Zaido and Sullivan helped found the Creative Economy Association of the North Shore at the Enterprise Center, an effort that was funded by a grant. That grant has now run out.

Montserrat has picked up the ball to provide staff to the local Creative Economy Association, which now becomes part of the larger statewide network.

Montserrat president Stephen Immerman said the college will work with partners, including not only Salem State University’s Enterprise Center and the Salem Partnership, but also the North Shore Alliance for Economic Development, the Newburyport Chamber of Commerce, Centerboard in Lynn, the North of Boston Convention and Visitors Bureau, the North Shore Chamber of Commerce, the Rocky Neck Art Colony, Beverly Main Streets, seArts of Gloucester and the Salem Chamber of Commerce.

One of their first efforts will be a program at the Salem State Enterprise Center called “Unlocking Creativity and Innovation,” which will be taught by Montserrat faculty.

“I think at some level, we all think it’s fun,” Bialecki said of the creative economy. “It’s enjoyable. We all understand at a local level how it adds to the quality of life and the character of our communities, but in fact … it’s not just fun. It’s actually a very important business and a very important business for Massachusetts and for many regions of Massachusetts, like the North Shore.”

Courtesy of The Salem News

Health Center Update: 5 Simple Ways to beat the Winter Blues

5 Simple Ways

1. Peppermint oil helps with sadness and depression. Inhale a whiff to get a burst of energy

2. Fluorescent lights can actually change the levels of melatonin in your brain, inhibiting depression. They’re also very inexpensive!

3. Chili peppers contain capsaicin, which boosts energy and can enhance circulation.

4. Ginger tea boosts your metabolism and increasing weight loss!

5. Gingko biloba makes you more alert and boosts your brain power.

Kelli Connell Artist Talk


Special thank you to Kelli Connell who visited our campus yesterday to talk to our students about her work “Double Life” currently on view in the exhibit “MADE” through March 29.

In photo: Kelli Connell (left) and Montserrat Galleries’ Asst. Curator of Education Savery Kelley (right).

Photo Cred: Michelle Behre ’14

2014 Student Sculpture Show

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The 2014 Student Sculpture Show is currently up in 301 Gallery!

Opening Reception: Wednesday, Feb. 19, 5 – 7 p.m.

All are invited to stop by!

Gallery Hours: Mon – Fri: 11:30 am – 2:30 pm, Sat 12 – 5 pm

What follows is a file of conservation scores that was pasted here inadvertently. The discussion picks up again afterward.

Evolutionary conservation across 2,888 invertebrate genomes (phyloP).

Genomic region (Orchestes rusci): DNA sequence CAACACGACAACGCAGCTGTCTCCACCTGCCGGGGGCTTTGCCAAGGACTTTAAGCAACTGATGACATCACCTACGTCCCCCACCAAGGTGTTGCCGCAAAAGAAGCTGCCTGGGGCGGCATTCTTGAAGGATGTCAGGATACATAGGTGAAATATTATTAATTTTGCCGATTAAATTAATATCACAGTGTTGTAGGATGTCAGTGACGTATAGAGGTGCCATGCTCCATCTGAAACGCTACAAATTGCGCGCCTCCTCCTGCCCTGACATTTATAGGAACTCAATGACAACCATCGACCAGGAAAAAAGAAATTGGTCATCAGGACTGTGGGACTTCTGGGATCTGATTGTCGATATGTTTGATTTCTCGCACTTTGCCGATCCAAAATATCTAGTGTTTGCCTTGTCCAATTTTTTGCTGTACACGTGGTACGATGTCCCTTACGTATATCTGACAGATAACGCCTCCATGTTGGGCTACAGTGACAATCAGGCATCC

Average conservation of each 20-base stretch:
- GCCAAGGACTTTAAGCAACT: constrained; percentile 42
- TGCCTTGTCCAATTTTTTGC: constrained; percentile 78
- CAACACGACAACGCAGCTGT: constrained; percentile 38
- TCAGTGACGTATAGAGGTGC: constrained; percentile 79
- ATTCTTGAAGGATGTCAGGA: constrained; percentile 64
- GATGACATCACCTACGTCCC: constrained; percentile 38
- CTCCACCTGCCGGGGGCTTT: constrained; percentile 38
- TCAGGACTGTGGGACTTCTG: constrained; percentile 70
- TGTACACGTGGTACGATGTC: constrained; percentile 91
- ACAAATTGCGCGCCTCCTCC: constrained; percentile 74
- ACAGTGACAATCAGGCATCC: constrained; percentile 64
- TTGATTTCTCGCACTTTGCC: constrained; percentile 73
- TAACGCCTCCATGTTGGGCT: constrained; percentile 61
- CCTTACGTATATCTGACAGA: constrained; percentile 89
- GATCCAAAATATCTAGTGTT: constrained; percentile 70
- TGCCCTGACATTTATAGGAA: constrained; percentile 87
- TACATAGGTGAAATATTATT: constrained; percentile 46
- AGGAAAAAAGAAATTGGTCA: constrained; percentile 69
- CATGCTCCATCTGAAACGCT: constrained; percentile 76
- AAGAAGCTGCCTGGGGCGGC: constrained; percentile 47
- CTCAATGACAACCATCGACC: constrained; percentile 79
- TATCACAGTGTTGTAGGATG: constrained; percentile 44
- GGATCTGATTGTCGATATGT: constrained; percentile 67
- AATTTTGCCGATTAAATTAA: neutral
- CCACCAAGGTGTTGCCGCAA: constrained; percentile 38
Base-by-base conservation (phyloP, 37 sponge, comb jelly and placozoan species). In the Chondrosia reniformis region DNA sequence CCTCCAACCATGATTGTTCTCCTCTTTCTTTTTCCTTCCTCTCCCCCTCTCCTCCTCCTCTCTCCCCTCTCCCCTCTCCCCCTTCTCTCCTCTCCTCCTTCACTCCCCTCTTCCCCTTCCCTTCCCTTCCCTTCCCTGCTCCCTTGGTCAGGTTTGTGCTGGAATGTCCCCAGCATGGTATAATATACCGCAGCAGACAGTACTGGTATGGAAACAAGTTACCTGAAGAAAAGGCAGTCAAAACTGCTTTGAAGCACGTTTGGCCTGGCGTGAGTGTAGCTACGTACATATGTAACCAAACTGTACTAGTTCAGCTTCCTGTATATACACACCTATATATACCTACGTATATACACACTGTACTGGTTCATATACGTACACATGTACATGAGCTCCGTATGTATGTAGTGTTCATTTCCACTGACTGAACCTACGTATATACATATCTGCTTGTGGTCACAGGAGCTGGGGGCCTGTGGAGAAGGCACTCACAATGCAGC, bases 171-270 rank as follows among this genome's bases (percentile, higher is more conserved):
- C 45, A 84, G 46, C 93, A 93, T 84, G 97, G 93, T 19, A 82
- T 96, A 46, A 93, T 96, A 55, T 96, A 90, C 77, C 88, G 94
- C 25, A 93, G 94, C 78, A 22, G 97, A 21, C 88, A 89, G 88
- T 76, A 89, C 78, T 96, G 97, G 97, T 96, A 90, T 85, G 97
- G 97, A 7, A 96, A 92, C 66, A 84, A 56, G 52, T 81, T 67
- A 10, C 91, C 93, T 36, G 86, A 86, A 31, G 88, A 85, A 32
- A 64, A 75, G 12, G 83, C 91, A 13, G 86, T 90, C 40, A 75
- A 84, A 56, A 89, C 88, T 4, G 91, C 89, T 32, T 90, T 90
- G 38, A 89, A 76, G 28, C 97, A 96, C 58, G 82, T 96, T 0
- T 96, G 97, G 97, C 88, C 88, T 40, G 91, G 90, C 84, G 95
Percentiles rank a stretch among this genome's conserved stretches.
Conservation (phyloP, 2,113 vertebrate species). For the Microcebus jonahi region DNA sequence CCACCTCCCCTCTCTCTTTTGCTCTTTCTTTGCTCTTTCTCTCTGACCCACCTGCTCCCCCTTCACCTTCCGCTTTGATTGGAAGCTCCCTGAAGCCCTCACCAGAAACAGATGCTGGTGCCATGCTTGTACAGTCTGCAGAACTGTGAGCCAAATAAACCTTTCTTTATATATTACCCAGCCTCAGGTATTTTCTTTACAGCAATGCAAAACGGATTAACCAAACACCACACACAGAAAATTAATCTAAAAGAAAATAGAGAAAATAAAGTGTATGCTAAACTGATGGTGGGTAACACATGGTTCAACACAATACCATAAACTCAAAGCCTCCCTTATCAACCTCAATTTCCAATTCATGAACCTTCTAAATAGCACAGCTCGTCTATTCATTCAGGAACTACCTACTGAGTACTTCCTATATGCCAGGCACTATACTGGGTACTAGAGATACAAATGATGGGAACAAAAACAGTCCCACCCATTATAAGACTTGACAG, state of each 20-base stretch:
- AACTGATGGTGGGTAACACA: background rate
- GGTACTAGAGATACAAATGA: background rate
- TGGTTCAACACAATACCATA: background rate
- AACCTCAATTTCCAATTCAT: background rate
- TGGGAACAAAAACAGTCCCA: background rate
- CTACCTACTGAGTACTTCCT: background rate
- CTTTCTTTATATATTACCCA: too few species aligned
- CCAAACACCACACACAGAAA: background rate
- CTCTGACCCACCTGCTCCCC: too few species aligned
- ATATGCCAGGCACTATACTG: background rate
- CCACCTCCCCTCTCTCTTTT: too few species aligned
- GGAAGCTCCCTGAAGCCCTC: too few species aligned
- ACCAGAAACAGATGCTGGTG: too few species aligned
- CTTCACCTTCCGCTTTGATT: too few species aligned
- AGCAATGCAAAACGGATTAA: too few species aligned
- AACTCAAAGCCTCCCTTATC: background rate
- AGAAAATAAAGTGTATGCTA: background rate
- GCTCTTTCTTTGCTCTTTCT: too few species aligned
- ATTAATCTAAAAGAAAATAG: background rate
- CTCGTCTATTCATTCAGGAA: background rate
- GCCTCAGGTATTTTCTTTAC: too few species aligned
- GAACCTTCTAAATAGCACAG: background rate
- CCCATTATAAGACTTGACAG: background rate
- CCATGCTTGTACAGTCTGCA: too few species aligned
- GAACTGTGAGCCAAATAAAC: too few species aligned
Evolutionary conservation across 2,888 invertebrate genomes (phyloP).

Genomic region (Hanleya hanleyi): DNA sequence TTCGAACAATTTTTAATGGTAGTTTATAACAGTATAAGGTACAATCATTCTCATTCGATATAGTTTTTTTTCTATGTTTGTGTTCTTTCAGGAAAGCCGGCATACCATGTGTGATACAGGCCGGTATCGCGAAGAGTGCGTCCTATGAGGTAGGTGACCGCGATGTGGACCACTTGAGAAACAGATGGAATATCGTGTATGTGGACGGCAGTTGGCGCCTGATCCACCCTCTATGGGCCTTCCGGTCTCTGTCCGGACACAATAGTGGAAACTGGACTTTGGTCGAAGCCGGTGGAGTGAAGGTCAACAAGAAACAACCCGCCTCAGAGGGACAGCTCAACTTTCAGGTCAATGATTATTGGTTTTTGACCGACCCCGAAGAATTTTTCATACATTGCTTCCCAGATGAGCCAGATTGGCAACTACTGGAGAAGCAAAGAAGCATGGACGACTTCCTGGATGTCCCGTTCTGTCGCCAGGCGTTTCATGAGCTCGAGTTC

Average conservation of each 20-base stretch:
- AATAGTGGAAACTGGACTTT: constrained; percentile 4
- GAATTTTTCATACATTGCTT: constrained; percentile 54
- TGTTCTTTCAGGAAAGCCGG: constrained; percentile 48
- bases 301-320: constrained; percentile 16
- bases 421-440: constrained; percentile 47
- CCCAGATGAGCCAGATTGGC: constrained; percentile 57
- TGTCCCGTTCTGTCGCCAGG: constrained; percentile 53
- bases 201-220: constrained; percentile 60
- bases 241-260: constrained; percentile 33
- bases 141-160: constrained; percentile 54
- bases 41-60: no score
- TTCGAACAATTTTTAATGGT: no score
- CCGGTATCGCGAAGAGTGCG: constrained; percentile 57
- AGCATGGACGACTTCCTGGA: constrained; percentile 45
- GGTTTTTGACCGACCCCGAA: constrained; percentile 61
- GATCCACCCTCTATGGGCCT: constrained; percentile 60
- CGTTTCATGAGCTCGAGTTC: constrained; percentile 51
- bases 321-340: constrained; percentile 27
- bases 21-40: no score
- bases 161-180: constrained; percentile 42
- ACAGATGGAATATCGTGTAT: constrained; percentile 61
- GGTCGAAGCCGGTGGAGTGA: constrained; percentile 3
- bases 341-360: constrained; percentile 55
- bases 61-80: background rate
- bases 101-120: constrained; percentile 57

Alumni Update: Latest Book by Sharon Love Cook

Alumna Sharon Love Cook ’83 would like to share that her second Granite Cove Mystery, A Deadly Christmas Carol, by Neptune Rising Press, has just been released in e-book format; soft cover to follow shortly. She also illustrated both mystery book covers.

Here is a link to her latest book:


Montserrat Named North Shore’s Regional Leader of the Creative Economy Network for the Commonwealth of Massachusetts at Beverly Chamber After Hours

Montserrat College of Art hosted last night’s Beverly Chamber of Commerce After Hours where Montserrat was named North Shore’s Regional Leader of the Creative Economy Network for the Commonwealth of Massachusetts! More than 80 attendees also heard from Beverly Chamber’s John Somes, Massachusetts Secretary of Housing and Economic Development Greg Bialecki, Montserrat’s President Steve Immerman, MA’s Creative Economy Industry Director Helena Fruscio and Montserrat’s Artist-In-Residence Anna Schuleit Haber, who has been chosen to create a public art project for Beverly, shared her previous work and plans to create The Beverly Oracle. It was such an exciting night! See more photos on our Facebook Page!


Beverly Chamber’s John Somes


MA Secretary of Housing and Economic Development Greg Bialecki




Secretary  Bialecki hands Montserrat President Steve Immerman designation as North Shore’s Regional Leader of the Creative Economy Network for the Commonwealth of Massachusetts


Beverly Mayor Michael Cahill


Montserrat President Steve Immerman


Montserrat’s Artist-In-Residence Anna Schuleit Haber discusses her previous work and plans to create The Beverly Oracle.

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2014 North of Boston Business Competition